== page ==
Chronis (following his wife’s greetings): “Now we will have a little chat as well. How are you? How are you doing? Last year, same day, we were all together. This year, very far. But, always, if we are in good health, all the rest will be okay. Now, as the time for the shearing of your sheep is coming closer, we remember how you were shearing [the sheep, last year] and at the same time you were telling it low/ slowly [that is, you were singing]. We had a very heavy winter over here this year, it was very disastrous, but it didn’t damage us a lot. What could we do, it was raining for forty days and forty nights. But if we are in good health, everything will be all right. Angelo [his sister in-law], I doubt not, will by now be preparing to go to Skafides [a place-name, literally meaning small basins], in order to weed the rovi [a kind of animal-fodder], to bring to the animals. We don’t have so many things to tell you, we wish you all the best for Saint George’s day [the celebration of the patron-saint of the village], many wishes to all of you named George to enjoy your name-day, you first of all, our in-law Giorgis, Chronakos and all. Also, I already had a letter from your teacher, writing that you had the new Epitaphios [he wrongly says “metaphio”, instead of “epitaphio”] in church and we were very pleased to hear from people that they made a very nice “metaphio”. I wish you all live long and enjoy it and may Saint George help us all. We have nothing else to tell you, we also had a good time in Easter over here, we went out [to the countryside], we had some fun, but xenitia is always xenitia. Eh, ’960 is coming closer, we have to start preparing now. How is Giorgos and Kostakis, with the baby girl [his brother’s grandchildren], I doubt not that the baby girl will be clopping as well, she will be running and going to the [village] square now. How is our sister, Charalambo, brother, [how are] her children, Konstantina, Kyriakoula, are they all well? I haven’t heard from Konstantina and Kyriakoula; I had sent some medicine to Charalambo, but I don’t know if I have bumped her off completely or it was good that I sent it to her. We have nothing else to tell you. You have many greetings from everyone, neighbors and friends, from our children, yesterday Asimo of Nastos was here as well, we had a little chat, we talk with Olympia every now and then, Panayota… somebody went and told her that Chronis celebrated in Roino and she tells him how can he celebrate, since he was so cold [literally, the cold has eaten him], he was shivering over there. All this we remember and we think they are dreams. So, goodbye and I wish you all [the best].”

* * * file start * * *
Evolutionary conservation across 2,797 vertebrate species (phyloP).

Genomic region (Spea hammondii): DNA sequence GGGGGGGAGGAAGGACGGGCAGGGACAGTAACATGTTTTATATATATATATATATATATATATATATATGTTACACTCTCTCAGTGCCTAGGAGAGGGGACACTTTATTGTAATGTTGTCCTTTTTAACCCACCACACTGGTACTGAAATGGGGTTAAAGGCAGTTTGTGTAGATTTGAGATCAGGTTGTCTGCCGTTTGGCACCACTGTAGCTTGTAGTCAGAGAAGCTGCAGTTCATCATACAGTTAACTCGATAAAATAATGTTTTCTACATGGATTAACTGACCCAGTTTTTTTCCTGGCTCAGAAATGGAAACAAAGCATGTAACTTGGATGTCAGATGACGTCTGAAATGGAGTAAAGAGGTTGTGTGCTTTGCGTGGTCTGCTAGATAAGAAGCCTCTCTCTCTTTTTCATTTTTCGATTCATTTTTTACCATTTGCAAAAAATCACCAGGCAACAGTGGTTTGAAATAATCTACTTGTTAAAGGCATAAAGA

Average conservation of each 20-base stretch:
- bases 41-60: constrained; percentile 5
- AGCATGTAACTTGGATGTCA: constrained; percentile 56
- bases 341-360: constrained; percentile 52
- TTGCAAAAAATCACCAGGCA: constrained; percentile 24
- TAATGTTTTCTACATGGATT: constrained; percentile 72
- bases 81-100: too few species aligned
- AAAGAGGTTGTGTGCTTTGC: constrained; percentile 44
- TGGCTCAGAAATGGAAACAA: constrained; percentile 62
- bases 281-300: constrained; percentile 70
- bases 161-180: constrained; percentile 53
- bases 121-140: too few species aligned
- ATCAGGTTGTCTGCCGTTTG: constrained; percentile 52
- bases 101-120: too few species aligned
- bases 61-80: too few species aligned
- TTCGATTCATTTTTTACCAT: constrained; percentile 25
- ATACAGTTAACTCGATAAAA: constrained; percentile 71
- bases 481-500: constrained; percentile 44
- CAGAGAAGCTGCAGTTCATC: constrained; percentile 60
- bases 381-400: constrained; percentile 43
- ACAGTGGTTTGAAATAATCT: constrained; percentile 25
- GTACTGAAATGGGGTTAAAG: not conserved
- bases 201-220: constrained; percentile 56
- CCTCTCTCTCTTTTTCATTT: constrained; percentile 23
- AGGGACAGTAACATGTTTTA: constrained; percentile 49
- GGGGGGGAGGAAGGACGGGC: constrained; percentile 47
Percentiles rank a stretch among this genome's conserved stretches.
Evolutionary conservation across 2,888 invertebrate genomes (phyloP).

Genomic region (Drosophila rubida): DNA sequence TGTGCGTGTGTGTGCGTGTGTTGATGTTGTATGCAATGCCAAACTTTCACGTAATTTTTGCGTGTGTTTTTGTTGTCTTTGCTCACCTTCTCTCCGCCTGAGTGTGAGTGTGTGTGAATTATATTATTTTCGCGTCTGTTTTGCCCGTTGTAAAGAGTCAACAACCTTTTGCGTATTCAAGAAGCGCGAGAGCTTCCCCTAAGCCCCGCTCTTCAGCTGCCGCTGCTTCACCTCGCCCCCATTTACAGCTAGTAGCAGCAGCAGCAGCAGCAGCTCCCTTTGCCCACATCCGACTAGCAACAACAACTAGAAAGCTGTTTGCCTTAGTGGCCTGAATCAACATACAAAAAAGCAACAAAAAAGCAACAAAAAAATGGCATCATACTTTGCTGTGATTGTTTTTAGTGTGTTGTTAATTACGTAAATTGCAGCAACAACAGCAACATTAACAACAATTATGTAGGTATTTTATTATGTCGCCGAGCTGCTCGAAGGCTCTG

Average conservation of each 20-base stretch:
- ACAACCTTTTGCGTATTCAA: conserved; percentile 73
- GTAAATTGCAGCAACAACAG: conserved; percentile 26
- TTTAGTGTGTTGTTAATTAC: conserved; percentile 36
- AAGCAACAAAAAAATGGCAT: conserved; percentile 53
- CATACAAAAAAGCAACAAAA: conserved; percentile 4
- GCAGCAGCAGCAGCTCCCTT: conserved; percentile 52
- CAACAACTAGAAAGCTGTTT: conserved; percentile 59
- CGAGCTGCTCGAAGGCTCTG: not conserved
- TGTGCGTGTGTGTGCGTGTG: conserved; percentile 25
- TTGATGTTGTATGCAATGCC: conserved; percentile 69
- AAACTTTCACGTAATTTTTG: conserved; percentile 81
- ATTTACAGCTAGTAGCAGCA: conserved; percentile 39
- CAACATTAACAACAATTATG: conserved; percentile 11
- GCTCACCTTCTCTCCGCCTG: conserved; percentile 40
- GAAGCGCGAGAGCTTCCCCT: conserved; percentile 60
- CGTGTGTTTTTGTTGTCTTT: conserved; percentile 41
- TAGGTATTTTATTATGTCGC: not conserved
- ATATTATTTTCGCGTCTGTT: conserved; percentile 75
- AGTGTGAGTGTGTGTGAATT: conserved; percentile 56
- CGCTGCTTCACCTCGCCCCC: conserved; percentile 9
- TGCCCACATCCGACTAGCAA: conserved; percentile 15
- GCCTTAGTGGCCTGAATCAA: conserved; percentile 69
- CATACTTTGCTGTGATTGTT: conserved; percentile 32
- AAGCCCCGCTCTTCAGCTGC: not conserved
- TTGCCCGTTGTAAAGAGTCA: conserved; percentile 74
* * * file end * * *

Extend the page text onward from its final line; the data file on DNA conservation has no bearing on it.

Chronis does not use English or mixed (Greek-english) expressions at all. The only phrase in English in the records is “some day”, which he immediately translates into Greek. Again, the context of its use is a highly emotional and nostalgic reference to his desire to see his home village one more time.